‘2-1! 2-1!’ the young man shouted, on his feet and swivelling towards me. ‘Away, we have beaten them; home, we will beat them. This year, twice! Twice, we will beat them!’
And he waved his fist in my face. Not with any aggressive intent, you’ll understand, but with real feeling, nevertheless.
I guess many of you will have already realised – I am talking about last Saturday’s big match between Arsenal and Manchester United. Then you will also know that the young man’s celebration of victory was a bit premature. In injury time, Gallas scrambled the ball into the Man U net – and Arsenal’s unbeaten record for the season still stands, as well as their lead of the Premier League.
I was at the Kengeles at Nairobi West. I was there because we have DSTV but not GTV at home – so I had to go out if I wanted to see this most important clash of the season so far. Very many more must have been in the same predicament, because the place was packed. So packed that, arriving five minutes after kick-off, it was difficult to find even standing space. It was nigh impossible to put in an order for a drink. It must have been the same squeeze at all the other sports bar places in town having GTV.
A few years ago I was involved in a fascinating consultancy concerning possibilities for cross-border cooperation by media practitioners in the countries of South Asia – India, Pakistan, Bangladesh, Nepal and Sri Lanka. In all the discussions we had in all the five countries, one topic was dominant – the concern over the influence of India through its uplifting of the major satellite TV channels and the widespread distribution of ‘Bollywood’ movies across the region.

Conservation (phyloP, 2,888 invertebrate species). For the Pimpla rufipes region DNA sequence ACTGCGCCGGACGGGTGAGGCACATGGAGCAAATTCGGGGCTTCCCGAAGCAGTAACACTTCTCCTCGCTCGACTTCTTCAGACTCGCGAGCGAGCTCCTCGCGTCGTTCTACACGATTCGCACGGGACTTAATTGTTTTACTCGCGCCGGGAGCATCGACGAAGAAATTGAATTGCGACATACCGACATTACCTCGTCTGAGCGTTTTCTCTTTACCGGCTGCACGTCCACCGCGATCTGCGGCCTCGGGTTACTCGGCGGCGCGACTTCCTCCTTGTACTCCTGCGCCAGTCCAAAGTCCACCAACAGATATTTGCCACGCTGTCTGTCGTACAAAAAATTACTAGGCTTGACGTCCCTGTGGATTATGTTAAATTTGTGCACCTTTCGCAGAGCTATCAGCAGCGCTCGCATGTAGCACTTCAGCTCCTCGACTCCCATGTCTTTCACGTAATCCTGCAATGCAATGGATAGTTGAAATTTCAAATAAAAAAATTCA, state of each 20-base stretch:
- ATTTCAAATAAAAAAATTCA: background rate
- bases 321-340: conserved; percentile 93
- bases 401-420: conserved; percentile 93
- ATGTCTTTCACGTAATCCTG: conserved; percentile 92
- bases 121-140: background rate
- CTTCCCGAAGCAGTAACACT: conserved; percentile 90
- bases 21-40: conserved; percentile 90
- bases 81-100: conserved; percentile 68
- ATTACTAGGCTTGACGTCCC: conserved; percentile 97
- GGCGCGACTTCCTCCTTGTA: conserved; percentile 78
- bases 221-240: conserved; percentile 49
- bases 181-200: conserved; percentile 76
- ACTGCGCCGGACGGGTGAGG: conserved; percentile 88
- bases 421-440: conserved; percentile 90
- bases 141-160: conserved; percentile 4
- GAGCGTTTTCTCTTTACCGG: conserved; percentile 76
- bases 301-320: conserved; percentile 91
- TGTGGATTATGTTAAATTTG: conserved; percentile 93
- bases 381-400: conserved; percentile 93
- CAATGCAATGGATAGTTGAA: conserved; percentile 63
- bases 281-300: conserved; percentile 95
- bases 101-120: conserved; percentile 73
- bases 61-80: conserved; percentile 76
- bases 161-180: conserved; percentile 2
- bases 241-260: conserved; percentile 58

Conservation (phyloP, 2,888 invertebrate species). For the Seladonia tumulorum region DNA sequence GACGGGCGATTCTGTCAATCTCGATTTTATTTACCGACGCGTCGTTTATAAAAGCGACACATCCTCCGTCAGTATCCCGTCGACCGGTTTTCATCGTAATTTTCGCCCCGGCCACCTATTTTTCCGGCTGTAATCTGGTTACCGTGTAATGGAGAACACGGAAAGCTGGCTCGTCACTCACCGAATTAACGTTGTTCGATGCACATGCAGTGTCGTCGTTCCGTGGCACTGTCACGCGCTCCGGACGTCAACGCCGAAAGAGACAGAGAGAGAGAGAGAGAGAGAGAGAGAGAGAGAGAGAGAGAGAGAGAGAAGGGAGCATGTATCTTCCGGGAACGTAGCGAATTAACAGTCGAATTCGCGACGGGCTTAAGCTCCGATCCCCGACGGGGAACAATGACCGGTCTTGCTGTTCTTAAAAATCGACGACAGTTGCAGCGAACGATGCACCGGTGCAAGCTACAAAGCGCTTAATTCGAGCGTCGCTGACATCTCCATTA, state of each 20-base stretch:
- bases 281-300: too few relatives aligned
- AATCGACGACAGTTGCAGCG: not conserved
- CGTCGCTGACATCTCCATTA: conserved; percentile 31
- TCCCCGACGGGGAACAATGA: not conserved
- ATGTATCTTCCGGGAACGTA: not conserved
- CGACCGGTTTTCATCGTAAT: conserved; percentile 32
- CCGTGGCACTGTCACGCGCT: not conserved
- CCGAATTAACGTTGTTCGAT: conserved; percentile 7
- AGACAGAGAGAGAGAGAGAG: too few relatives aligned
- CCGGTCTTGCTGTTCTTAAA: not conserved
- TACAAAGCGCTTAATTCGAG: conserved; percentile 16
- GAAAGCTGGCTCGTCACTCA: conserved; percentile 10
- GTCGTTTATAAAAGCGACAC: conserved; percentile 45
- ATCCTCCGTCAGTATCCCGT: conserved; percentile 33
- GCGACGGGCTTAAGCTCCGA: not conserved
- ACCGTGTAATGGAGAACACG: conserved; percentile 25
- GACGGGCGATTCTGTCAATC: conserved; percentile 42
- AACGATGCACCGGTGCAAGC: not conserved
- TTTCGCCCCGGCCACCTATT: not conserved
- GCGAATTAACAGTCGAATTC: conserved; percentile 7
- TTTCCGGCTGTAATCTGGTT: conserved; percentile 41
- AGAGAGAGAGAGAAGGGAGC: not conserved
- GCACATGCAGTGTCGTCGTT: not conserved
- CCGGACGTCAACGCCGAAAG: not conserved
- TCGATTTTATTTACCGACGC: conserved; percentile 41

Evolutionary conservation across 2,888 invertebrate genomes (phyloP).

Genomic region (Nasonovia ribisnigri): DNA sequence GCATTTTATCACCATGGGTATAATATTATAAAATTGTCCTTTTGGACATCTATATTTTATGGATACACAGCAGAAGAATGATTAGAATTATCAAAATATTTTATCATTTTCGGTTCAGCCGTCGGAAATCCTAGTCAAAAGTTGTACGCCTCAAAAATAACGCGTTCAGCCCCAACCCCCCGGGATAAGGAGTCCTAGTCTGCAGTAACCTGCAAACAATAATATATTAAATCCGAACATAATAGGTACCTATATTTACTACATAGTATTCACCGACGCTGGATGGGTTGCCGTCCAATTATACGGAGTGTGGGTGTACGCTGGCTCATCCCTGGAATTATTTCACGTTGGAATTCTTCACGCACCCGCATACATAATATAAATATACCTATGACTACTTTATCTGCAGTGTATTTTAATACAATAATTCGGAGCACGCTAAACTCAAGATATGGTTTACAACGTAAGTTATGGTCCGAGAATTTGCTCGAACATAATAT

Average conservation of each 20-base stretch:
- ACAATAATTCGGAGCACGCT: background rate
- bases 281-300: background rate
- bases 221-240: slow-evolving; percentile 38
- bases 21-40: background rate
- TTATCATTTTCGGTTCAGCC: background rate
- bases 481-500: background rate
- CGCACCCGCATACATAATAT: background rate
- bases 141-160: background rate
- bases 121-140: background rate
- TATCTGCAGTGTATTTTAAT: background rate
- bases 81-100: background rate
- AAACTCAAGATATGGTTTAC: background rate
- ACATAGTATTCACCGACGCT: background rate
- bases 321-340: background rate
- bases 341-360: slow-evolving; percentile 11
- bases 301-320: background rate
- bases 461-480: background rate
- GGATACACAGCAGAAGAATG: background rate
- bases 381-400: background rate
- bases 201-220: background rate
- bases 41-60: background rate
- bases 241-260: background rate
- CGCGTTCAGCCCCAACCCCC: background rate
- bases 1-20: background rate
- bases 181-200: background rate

‘It is not Westernisation we are worried about,’ said a retired Head of Pakistan TV, ‘it is Indianisation.’
Here, in contrast, I’ve never heard anyone complaining about the South Africanisation of the media across Africa. Yet in hotels across, up and down the continent you can watch DSTV. What seems to count most is the opportunity to tune to its seven channels of sport – and particularly the Premier League football matches.
So when it dawned that guys (mainly the guys, I guess) with DSTV would from the beginning of this season be able to see only 20% of the Premier League there was an uproar – letters to editors, phone-ins to radio stations, and much grumbling in the bars.
OK, in Kenya we do have an option of switching to the pay channel GTV that now has the other 80% rights acquired from the English Football Association; the cheaper option if you are interested mainly in football – but with much less variety in its programmes. Fans in other countries, though, are less fortunate. When I was in Malawi and Zambia some weeks ago they were really furious – because GTV isn’t operating there yet.
But I am puzzled. Why is it that Kenyans have become so passionate about football teams so far away in England? I mean, when I first came to Kenya there as much talk in the bars about Gor Mahia and Leopards. You would see people queuing to get into their matches – watching football for real. Do those teams still exist?
The crowd at the Nairobi West Kengeles were certainly passionate in their support. When Rooney scored the first goal, the Man U fans leaped in the air. When Fabregas equalised, it was the turn of the Arsenal fans to leap about. There was much shouting, singing and taunting.
And I was the only mzungu there. The only Englishman. OK, there were very few Englishmen playing for Arsenal – and young Theo Walcott is black. Yes, there are many black players in the Premier League these days – but that can be only one reason for the partisan support in Africa. Anyway, there are also millions of fanatical Premier League fans in Asian countries, too. In Kathmandu, in Dhaka, in Bangkok, I saw the same Arsenal, Manchester United, Chelsea and Liverpool stickers on cars and heard the same conversations in bars and cafes.
Certainly, it is much to do with the power of television…. And today I saw a TV set in the new Steakhouse restaurant at the Racecourse. I could see it has GTV, because it was showing a replay of the Arsenal-Manchester United match. Maybe it will be less of a crush if I go there next Saturday. The steak was fantastic, too – but that is next week’s topic.